Cameron, who has been premier for six years, will say his goodbyes at his last question-and-answer session in parliament before tendering his resignation to Queen Elizabeth II at Buckingham Palace.
The monarch will then call on May, interior minister in the outgoing government, to form a cabinet.
The newly-anointed prime minister is expected to begin announcing her ministerial choices before the day is out, including a Brexit minister in charge of leading negotiations with the EU on a new relationship.
Finance minister George Osborne, who fought hard to remain in the EU, is expected to lose his job, with May sharply criticising his economic legacy earlier this week.
Women are expected to secure several top jobs, with current energy minister Amber Rudd and international development minister Justine Greening tipped for lead roles along with foreign minister Philip Hammond and Brexit campaigner Chris Grayling, who is leader of the House of Commons.
Johnson among cabinet hopefuls
Friends of former London mayor Boris Johnson told The Telegraph newspaper he also hoped to play a “significant role”, two weeks after he dramatically withdraw from the race to succeed Cameron at the last minute.
Investors will be watching May’s first days in office closely but with greater optimism after the pound, which fell by up to 15 percent against the dollar and the euro after the Brexit vote, began to rebound.
EU leaders have said they expect May to move quickly to formalise Britain’s divorce from the union.
In a sign of their anxiousness to move ahead, French President Francois Hollande, German Chancellor Angela Merkel and Italy’s Prime Minister Matteo Renzi will hold a summit in August on the Brexit vote, the French presidency said Wednesday.
May has indicated however she will not be rushed into triggering the formal procedure for Brexit. The steely 59-year-old vicar’s daughter will be Britain’s only second female premier after Margaret Thatcher, with whom she is now inevitably being compared.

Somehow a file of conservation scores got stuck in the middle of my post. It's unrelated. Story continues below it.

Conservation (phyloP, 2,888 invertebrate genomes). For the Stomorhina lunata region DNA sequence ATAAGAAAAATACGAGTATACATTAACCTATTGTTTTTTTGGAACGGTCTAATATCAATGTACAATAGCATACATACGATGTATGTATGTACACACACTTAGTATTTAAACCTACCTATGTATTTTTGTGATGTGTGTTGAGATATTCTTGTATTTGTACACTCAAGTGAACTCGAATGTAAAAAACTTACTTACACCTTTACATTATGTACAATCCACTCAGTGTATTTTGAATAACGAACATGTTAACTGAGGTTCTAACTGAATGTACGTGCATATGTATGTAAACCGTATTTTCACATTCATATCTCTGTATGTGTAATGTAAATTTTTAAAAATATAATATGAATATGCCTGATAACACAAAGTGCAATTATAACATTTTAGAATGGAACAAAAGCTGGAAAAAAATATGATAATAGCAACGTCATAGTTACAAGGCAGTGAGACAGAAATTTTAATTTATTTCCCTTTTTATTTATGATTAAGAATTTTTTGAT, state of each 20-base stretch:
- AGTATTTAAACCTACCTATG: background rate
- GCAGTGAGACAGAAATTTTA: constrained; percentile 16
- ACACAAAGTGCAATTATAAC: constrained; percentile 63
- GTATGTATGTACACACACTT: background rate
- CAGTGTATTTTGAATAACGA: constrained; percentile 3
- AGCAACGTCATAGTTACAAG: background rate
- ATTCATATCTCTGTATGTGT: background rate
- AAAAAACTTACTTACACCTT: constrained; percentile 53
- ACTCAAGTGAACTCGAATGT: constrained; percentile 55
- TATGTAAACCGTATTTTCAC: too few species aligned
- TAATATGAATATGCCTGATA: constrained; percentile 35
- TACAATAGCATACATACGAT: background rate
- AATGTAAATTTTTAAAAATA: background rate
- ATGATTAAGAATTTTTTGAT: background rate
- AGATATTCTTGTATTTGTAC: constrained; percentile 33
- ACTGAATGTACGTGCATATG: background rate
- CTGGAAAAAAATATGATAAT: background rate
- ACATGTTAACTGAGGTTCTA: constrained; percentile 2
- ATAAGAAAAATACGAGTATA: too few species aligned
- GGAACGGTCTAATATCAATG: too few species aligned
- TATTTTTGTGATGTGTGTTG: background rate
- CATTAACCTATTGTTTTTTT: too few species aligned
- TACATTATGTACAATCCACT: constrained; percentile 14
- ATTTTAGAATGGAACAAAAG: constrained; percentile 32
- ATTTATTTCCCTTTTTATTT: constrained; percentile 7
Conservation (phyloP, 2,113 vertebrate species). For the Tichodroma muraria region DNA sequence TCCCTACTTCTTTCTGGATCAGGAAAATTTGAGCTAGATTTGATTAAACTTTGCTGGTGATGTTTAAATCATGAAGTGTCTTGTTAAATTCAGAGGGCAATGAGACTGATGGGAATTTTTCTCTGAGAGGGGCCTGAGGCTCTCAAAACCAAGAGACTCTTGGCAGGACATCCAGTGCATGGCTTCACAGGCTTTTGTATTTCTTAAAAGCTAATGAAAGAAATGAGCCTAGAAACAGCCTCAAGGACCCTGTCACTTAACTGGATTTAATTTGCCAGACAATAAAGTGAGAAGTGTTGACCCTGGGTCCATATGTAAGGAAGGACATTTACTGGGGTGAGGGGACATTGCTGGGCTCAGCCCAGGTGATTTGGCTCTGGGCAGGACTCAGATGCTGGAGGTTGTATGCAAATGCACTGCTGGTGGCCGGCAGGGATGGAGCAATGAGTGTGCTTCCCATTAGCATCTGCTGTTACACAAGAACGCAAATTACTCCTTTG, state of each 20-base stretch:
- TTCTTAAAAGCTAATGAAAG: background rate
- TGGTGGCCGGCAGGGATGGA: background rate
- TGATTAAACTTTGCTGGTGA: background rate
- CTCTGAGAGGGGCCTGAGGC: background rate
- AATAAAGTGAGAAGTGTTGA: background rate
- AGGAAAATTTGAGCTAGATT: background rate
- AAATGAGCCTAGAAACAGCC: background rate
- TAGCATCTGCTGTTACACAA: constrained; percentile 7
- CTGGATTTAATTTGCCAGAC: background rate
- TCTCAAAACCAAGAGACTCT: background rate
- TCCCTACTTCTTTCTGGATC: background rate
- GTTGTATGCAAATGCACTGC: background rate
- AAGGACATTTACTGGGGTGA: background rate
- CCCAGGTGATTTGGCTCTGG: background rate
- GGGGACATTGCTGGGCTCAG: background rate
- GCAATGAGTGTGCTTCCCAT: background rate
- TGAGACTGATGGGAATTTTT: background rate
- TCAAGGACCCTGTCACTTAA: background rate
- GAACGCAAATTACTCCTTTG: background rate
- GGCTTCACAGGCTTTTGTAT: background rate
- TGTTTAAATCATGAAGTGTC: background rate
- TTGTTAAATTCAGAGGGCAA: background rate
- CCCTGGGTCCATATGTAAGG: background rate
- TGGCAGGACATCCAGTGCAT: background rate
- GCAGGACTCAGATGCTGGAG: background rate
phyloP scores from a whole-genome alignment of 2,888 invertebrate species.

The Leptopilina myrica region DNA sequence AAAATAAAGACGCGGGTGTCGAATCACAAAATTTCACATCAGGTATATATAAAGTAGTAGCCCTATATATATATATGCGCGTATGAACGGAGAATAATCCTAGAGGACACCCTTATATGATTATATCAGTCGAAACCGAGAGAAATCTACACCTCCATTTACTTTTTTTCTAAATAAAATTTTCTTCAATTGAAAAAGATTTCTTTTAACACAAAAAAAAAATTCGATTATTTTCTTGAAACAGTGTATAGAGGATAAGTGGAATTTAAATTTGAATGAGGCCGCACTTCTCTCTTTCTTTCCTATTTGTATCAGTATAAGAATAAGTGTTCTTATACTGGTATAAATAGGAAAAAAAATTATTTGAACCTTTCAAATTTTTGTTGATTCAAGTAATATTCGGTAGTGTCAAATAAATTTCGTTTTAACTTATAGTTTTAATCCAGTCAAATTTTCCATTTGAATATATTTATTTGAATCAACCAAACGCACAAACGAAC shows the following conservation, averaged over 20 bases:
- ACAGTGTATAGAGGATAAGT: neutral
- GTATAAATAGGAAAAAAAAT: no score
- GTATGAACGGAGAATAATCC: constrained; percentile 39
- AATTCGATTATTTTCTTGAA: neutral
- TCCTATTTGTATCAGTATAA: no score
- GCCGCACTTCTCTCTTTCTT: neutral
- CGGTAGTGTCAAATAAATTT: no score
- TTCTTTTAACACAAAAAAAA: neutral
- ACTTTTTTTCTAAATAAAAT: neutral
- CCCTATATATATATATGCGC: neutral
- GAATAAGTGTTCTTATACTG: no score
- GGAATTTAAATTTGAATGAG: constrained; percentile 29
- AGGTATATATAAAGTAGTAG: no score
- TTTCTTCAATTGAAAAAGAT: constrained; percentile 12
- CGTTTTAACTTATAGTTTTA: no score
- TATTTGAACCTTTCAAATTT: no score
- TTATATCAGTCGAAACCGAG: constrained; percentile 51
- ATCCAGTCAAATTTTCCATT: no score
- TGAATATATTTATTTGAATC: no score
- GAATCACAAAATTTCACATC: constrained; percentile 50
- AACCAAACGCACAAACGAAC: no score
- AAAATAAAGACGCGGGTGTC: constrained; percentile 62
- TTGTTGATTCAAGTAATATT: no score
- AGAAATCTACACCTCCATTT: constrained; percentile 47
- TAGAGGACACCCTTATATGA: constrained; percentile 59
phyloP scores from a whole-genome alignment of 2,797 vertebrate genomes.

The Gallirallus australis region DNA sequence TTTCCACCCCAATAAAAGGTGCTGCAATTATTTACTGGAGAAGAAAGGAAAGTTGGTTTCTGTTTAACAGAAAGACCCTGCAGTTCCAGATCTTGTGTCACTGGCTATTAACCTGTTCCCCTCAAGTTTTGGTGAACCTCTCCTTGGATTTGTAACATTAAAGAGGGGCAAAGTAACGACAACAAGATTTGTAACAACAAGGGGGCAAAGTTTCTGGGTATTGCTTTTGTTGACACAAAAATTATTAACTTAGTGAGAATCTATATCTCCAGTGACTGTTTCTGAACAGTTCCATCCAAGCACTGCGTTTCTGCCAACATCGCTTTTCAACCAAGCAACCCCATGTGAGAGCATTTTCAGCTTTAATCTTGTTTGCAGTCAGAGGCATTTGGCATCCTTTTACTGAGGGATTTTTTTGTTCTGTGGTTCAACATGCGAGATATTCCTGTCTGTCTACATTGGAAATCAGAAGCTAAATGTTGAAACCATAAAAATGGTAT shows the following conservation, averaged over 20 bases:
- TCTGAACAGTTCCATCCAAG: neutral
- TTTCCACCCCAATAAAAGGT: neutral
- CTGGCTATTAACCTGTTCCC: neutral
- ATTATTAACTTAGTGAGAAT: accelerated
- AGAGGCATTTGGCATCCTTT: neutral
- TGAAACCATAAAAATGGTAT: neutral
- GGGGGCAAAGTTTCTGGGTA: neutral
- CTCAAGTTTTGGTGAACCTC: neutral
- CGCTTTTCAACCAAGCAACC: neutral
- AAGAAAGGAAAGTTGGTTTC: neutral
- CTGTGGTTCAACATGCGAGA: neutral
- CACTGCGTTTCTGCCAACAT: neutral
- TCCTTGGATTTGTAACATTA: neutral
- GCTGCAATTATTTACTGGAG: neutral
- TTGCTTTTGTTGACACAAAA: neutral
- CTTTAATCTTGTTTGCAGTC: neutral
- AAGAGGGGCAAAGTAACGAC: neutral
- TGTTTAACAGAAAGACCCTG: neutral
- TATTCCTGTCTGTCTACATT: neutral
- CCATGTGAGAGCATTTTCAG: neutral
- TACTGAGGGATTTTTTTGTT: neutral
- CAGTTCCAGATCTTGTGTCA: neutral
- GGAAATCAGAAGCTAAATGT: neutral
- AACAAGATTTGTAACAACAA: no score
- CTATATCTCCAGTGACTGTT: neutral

She faces a stiff task in bridging Conservative Party divisions and dealing with a potential economic downturn.
Her other mammoth challenges include keeping pro-EU Scotland from bidding for independence in order to stay in the 28-nation bloc, and weaving new trade and diplomatic alliances with the US, India and other powers to prepare for a post-EU future.
May campaigned, albeit quietly, with Cameron for Britain to stay in the EU and she will have to convince eurosceptics within her party and the country at large that she has no intention of backtracking on the June 23 vote.
“Brexit means Brexit — and we’re going to make a success of it,” the politician reputed to be a tough negotiator has said.
After six years in office, Cameron announced he would resign the day after the referendum. He will chiefly be remembered for organising a ballot aimed at stopping his party “banging on about Europe” and then spectacularly failing to clinch it.
He sought to deflect that criticism in an interview with the Daily Telegraph on Wednesday, saying: “As I leave, I hope people will see a stronger country, a thriving economy and more chances to get on in life.
May’s bid for his job accelerated as key proponents of Britain’s EU withdrawal, including Johnson, stepped back or were vanquished in a head-spinning round of political bloodletting.
The vote exposed deep inequalities in British society, which May has vowed to address, and plunged the opposition Labour party in turmoil.
On Wednesday, Owen Smith became the second Labour MP to announce a bid to try to oust embattled party leader Jeremy Corbyn, who is resisting pressure to resign over his lacklustre campaigning for Britain to remain in the EU.
May has been a tough-talking interior minister for the past six years and is something of an unknown quantity internationally, although she has received ringing endorsements from party colleagues and a normally sceptical British tabloid press.
The daughter of a Church of England pastor, May is a cricket fan with a sober, well-mannered demeanour who lists her hobbies as cooking and walking.
She is well liked in and around Maidenhead, the well-to-do commuter town west of London that she has represented in parliament since 1997. “She will get this country back on its feet,” said 69-year-old Jim Charlesworth, a neighbour of May and her banker husband Philip.
Martin Trepte, editor of the Maidenhead Advertiser, the local newspaper, said: “She’s a mature, grown-up, no-nonsense politician. She knows her stuff.” She shows a flash of flamboyance with a colourful shoe collection — particularly her leopard-skin heels.